New Birds, New Year At The Wildlife Conservation Society’s Prospect Park Zoo
- Cranes Photo
- Julie Larsen Maher ©WCS
Dainty but tough, demoiselle cranes add a touch of elegance to the zoo’s rugged outdoors
Brooklyn, N.Y. – Jan. 8, 2014 – ATTACHED PHOTO: A demoiselle crane (Anthropoides virgo) takes in his surroundings at the Wildlife Conservation Society’s Prospect Park Zoo.
The Prospect Park Zoo is now home to three demoiselle cranes, a migratory bird native to eastern Asia and northern Africa. French for “young lady,” demoiselle was the name given to these birds by Queen Marie Antoinette, who described the species as dainty and lady-like. Ironically, the zoo’s demoiselle cranes are all male.
The demoiselle crane is the smallest species of crane, reaching less than three feet tall. It may appear delicate and fragile, but it’s a tough bird that takes on one of the most treacherous migration routes in the wild. In late summer, they begin their aerial journey south to India where it is warm, reaching extreme altitudes of up to 26,000 feet, flying over the high peaks of the Himalayan Mountains. Many die along the way from fatigue, hunger and predation, but by early spring they head back north to nest.
Demoiselle cranes gather into large flocks of approximately 400 birds to begin their migration. This impressive congregation of cranes has become an annual attraction for people living in the area.
At the Prospect Park Zoo, the demoiselle cranes live outdoors alongside western tufted deer. They are not endangered in the wild, but some populations in Asia are declining due to habitat loss. WCS works in the demoiselle crane’s native range to save many endangered species and their habitats, including snow leopards, wild yak, antelope and more.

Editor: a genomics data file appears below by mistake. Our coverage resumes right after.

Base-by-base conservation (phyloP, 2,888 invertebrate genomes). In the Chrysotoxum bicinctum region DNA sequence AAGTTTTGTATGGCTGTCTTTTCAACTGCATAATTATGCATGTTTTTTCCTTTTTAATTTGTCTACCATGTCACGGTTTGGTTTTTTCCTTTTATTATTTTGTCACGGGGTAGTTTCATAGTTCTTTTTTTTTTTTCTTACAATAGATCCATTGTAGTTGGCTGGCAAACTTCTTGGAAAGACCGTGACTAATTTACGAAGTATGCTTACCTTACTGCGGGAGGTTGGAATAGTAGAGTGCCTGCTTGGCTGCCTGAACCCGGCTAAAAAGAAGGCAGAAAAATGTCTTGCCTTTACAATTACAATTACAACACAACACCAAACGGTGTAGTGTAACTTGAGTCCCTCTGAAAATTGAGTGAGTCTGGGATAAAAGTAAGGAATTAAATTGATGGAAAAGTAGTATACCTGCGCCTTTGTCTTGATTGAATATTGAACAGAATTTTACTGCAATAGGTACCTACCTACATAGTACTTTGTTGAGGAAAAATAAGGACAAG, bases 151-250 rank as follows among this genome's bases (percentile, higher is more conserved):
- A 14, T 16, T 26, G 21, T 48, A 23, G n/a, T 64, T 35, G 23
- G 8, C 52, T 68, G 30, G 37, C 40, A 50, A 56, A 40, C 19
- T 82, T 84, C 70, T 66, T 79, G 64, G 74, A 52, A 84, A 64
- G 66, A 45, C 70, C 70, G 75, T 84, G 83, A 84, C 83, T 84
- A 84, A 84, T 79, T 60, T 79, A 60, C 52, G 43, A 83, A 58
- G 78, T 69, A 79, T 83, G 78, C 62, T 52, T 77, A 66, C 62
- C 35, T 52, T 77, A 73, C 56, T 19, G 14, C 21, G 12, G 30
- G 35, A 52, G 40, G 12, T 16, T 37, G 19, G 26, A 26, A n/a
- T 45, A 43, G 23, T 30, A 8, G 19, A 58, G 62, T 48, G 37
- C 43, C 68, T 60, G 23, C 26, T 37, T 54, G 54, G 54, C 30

For further information on this story, or to talk with the experts involved, please contact Barbara Russo at 718-265-3428 or email firstname.lastname@example.org.
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The Wildlife Conservation Society’s Prospect Park Zoo – $8 for adults, $6 for seniors 65 and older, $5 for kids 3-12, free for children under 3. Zoo hours are 10 A.M. to 5 P.M. weekdays, and to 5:30 P.M. on weekends and holidays, April through October. 10 a.m. to 4:30 p.m. November through March. The Prospect Park Zoo is located at 450 Flatbush Avenue in Prospect Park, Brooklyn. For further information, call 718-399-7339 or visit www.prospectparkzoo.com.
Wildlife Conservation Society (WCS)
MISSION: WCS saves wildlife and wild places worldwide through science, conservation action, education, and inspiring people to value nature. VISION: WCS envisions a world where wildlife thrives in healthy lands and seas, valued by societies that embrace and benefit from the diversity and integrity of life on earth. To achieve our mission, WCS, based at the Bronx Zoo, harnesses the power of its Global Conservation Program in more than 60 nations and in all the world’s oceans and its five wildlife parks in New York City, visited by 4 million people annually. WCS combines its expertise in the field, zoos, and aquarium to achieve its conservation mission. Visit: www.wcs.org; facebook.com/TheWCS; youtube.com/user/WCSMedia; follow: @theWCS.
If you would like to guide your readers or viewers to a web link where they can make donations in support of helping save wildlife and wild places, please direct them to: www.wcs.org.